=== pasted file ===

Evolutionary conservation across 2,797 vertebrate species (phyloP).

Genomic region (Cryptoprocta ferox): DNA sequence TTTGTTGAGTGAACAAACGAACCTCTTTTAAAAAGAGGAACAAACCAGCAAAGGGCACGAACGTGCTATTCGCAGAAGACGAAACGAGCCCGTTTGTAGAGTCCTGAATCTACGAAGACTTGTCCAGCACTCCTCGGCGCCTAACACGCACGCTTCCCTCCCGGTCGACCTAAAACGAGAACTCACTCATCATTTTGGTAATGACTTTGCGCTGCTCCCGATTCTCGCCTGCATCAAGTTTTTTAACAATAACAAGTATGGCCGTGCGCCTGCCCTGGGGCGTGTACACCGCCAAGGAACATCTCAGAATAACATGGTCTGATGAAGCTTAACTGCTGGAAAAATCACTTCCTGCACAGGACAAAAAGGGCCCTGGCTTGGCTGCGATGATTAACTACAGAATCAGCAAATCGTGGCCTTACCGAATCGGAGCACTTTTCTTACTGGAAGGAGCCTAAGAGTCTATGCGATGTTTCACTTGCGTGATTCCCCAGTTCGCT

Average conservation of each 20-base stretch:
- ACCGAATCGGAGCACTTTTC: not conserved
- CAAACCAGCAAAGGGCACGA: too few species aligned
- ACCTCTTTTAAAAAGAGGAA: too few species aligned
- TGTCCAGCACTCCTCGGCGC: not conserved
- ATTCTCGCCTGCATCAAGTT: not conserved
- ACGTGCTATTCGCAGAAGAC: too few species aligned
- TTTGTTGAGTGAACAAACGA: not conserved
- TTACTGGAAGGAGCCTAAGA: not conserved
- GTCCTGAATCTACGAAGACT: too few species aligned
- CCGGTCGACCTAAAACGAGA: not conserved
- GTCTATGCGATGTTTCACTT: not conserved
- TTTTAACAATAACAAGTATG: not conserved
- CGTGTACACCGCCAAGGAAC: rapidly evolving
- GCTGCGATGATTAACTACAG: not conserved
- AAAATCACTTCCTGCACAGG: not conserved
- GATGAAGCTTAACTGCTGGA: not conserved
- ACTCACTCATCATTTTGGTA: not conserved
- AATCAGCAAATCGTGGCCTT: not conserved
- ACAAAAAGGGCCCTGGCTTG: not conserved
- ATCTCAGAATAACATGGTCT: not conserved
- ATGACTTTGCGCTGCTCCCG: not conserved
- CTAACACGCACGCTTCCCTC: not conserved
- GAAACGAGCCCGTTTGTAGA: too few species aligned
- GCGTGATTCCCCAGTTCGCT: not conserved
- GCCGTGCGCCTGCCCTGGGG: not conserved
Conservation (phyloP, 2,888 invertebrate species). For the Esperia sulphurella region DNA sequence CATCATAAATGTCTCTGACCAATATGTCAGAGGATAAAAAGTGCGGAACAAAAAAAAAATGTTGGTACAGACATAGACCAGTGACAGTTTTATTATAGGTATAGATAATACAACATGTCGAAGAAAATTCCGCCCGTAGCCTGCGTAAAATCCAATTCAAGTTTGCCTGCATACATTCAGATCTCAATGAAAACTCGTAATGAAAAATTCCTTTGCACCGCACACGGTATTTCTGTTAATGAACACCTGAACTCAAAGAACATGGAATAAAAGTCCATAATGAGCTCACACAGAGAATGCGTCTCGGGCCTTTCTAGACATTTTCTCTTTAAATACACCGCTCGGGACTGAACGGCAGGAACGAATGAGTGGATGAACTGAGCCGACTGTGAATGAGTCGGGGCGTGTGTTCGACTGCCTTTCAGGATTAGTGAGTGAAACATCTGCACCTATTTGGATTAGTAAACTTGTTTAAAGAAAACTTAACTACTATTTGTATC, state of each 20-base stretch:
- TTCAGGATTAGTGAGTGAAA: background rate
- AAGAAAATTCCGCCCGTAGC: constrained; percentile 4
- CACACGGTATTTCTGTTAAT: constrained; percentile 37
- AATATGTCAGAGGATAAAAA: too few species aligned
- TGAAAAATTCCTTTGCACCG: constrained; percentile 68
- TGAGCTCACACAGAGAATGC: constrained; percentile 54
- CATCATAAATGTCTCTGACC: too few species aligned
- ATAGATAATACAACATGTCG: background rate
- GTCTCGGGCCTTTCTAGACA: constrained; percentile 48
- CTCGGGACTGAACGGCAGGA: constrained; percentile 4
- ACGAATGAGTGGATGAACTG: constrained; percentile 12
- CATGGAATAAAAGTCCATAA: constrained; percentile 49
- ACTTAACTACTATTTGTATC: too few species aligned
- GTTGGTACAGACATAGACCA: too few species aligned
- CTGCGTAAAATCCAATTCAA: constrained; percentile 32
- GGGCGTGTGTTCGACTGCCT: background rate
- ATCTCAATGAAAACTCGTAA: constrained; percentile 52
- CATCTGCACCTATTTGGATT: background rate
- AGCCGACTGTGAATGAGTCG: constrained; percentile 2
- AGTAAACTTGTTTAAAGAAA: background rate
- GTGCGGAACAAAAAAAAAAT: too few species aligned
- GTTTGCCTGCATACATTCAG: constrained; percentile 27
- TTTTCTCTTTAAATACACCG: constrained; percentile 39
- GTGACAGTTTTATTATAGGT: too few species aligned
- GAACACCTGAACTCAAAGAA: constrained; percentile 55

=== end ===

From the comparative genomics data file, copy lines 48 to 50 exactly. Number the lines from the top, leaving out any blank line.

- AGCCGACTGTGAATGAGTCG: constrained; percentile 2
- AGTAAACTTGTTTAAAGAAA: background rate
- GTGCGGAACAAAAAAAAAAT: too few species aligned